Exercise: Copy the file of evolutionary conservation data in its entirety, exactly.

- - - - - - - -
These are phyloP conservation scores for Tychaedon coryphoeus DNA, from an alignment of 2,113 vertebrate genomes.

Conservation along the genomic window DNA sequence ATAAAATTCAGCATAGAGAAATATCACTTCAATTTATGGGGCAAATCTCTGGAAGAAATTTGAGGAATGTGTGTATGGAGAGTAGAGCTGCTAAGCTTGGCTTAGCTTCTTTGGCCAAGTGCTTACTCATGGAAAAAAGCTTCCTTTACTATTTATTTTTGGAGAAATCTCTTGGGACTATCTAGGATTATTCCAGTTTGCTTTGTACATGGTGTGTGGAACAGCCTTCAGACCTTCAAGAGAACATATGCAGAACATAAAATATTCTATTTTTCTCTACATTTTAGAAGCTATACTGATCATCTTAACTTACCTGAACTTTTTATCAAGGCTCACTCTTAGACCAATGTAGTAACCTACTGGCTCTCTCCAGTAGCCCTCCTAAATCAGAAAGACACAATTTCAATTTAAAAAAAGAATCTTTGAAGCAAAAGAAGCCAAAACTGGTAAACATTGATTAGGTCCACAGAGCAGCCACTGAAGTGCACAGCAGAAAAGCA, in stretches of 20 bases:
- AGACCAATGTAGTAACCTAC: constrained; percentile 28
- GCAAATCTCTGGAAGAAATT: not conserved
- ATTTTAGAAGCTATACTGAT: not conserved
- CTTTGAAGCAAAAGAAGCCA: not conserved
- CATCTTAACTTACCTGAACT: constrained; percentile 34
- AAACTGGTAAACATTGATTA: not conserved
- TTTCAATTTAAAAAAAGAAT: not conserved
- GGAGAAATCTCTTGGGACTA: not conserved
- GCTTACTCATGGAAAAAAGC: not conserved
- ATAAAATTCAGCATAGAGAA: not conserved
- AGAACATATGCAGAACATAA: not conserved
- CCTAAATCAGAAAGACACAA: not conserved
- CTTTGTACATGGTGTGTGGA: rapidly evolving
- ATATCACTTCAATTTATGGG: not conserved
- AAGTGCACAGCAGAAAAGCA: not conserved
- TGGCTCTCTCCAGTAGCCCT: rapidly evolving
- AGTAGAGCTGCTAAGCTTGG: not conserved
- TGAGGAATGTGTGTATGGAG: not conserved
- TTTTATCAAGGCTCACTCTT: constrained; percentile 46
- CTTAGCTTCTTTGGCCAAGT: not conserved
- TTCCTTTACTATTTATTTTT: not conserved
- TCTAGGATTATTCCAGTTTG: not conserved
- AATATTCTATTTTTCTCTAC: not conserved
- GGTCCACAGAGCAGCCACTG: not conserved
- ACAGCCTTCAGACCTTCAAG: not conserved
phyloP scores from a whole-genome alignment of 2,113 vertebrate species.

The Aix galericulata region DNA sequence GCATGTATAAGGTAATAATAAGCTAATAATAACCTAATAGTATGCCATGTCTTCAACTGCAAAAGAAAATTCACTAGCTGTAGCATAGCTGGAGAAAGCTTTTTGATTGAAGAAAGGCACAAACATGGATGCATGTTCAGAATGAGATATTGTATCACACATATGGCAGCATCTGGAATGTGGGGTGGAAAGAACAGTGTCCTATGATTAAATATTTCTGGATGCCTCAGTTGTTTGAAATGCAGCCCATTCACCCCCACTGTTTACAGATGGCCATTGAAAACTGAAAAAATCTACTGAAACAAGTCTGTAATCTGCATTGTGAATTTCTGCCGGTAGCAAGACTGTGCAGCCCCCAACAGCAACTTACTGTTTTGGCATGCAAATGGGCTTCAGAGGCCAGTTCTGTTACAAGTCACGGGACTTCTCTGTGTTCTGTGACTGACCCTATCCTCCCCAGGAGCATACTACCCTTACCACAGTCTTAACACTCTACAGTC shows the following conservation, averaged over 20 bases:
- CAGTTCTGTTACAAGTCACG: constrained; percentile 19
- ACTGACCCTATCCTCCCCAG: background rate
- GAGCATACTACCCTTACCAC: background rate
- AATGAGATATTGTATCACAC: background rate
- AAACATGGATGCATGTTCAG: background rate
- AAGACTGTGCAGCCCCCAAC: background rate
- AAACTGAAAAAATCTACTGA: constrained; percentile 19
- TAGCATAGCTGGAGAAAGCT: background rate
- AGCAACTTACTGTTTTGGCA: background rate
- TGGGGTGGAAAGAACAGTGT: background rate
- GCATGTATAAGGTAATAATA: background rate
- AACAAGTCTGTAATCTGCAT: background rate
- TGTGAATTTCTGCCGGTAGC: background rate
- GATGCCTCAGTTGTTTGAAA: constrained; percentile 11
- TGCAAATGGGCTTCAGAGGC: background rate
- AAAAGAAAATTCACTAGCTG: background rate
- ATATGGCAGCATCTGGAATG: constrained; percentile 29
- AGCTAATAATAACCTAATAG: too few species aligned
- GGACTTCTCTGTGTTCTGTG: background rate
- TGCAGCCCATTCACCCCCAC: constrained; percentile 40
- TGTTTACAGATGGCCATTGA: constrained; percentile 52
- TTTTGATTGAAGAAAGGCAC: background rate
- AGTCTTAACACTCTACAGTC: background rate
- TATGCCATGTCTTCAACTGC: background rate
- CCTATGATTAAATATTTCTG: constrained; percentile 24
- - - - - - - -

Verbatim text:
These are phyloP conservation scores for Tychaedon coryphoeus DNA, from an alignment of 2,113 vertebrate genomes.

Conservation along the genomic window DNA sequence ATAAAATTCAGCATAGAGAAATATCACTTCAATTTATGGGGCAAATCTCTGGAAGAAATTTGAGGAATGTGTGTATGGAGAGTAGAGCTGCTAAGCTTGGCTTAGCTTCTTTGGCCAAGTGCTTACTCATGGAAAAAAGCTTCCTTTACTATTTATTTTTGGAGAAATCTCTTGGGACTATCTAGGATTATTCCAGTTTGCTTTGTACATGGTGTGTGGAACAGCCTTCAGACCTTCAAGAGAACATATGCAGAACATAAAATATTCTATTTTTCTCTACATTTTAGAAGCTATACTGATCATCTTAACTTACCTGAACTTTTTATCAAGGCTCACTCTTAGACCAATGTAGTAACCTACTGGCTCTCTCCAGTAGCCCTCCTAAATCAGAAAGACACAATTTCAATTTAAAAAAAGAATCTTTGAAGCAAAAGAAGCCAAAACTGGTAAACATTGATTAGGTCCACAGAGCAGCCACTGAAGTGCACAGCAGAAAAGCA, in stretches of 20 bases:
- AGACCAATGTAGTAACCTAC: constrained; percentile 28
- GCAAATCTCTGGAAGAAATT: not conserved
- ATTTTAGAAGCTATACTGAT: not conserved
- CTTTGAAGCAAAAGAAGCCA: not conserved
- CATCTTAACTTACCTGAACT: constrained; percentile 34
- AAACTGGTAAACATTGATTA: not conserved
- TTTCAATTTAAAAAAAGAAT: not conserved
- GGAGAAATCTCTTGGGACTA: not conserved
- GCTTACTCATGGAAAAAAGC: not conserved
- ATAAAATTCAGCATAGAGAA: not conserved
- AGAACATATGCAGAACATAA: not conserved
- CCTAAATCAGAAAGACACAA: not conserved
- CTTTGTACATGGTGTGTGGA: rapidly evolving
- ATATCACTTCAATTTATGGG: not conserved
- AAGTGCACAGCAGAAAAGCA: not conserved
- TGGCTCTCTCCAGTAGCCCT: rapidly evolving
- AGTAGAGCTGCTAAGCTTGG: not conserved
- TGAGGAATGTGTGTATGGAG: not conserved
- TTTTATCAAGGCTCACTCTT: constrained; percentile 46
- CTTAGCTTCTTTGGCCAAGT: not conserved
- TTCCTTTACTATTTATTTTT: not conserved
- TCTAGGATTATTCCAGTTTG: not conserved
- AATATTCTATTTTTCTCTAC: not conserved
- GGTCCACAGAGCAGCCACTG: not conserved
- ACAGCCTTCAGACCTTCAAG: not conserved
phyloP scores from a whole-genome alignment of 2,113 vertebrate species.

The Aix galericulata region DNA sequence GCATGTATAAGGTAATAATAAGCTAATAATAACCTAATAGTATGCCATGTCTTCAACTGCAAAAGAAAATTCACTAGCTGTAGCATAGCTGGAGAAAGCTTTTTGATTGAAGAAAGGCACAAACATGGATGCATGTTCAGAATGAGATATTGTATCACACATATGGCAGCATCTGGAATGTGGGGTGGAAAGAACAGTGTCCTATGATTAAATATTTCTGGATGCCTCAGTTGTTTGAAATGCAGCCCATTCACCCCCACTGTTTACAGATGGCCATTGAAAACTGAAAAAATCTACTGAAACAAGTCTGTAATCTGCATTGTGAATTTCTGCCGGTAGCAAGACTGTGCAGCCCCCAACAGCAACTTACTGTTTTGGCATGCAAATGGGCTTCAGAGGCCAGTTCTGTTACAAGTCACGGGACTTCTCTGTGTTCTGTGACTGACCCTATCCTCCCCAGGAGCATACTACCCTTACCACAGTCTTAACACTCTACAGTC shows the following conservation, averaged over 20 bases:
- CAGTTCTGTTACAAGTCACG: constrained; percentile 19
- ACTGACCCTATCCTCCCCAG: background rate
- GAGCATACTACCCTTACCAC: background rate
- AATGAGATATTGTATCACAC: background rate
- AAACATGGATGCATGTTCAG: background rate
- AAGACTGTGCAGCCCCCAAC: background rate
- AAACTGAAAAAATCTACTGA: constrained; percentile 19
- TAGCATAGCTGGAGAAAGCT: background rate
- AGCAACTTACTGTTTTGGCA: background rate
- TGGGGTGGAAAGAACAGTGT: background rate
- GCATGTATAAGGTAATAATA: background rate
- AACAAGTCTGTAATCTGCAT: background rate
- TGTGAATTTCTGCCGGTAGC: background rate
- GATGCCTCAGTTGTTTGAAA: constrained; percentile 11
- TGCAAATGGGCTTCAGAGGC: background rate
- AAAAGAAAATTCACTAGCTG: background rate
- ATATGGCAGCATCTGGAATG: constrained; percentile 29
- AGCTAATAATAACCTAATAG: too few species aligned
- GGACTTCTCTGTGTTCTGTG: background rate
- TGCAGCCCATTCACCCCCAC: constrained; percentile 40
- TGTTTACAGATGGCCATTGA: constrained; percentile 52
- TTTTGATTGAAGAAAGGCAC: background rate
- AGTCTTAACACTCTACAGTC: background rate
- TATGCCATGTCTTCAACTGC: background rate
- CCTATGATTAAATATTTCTG: constrained; percentile 24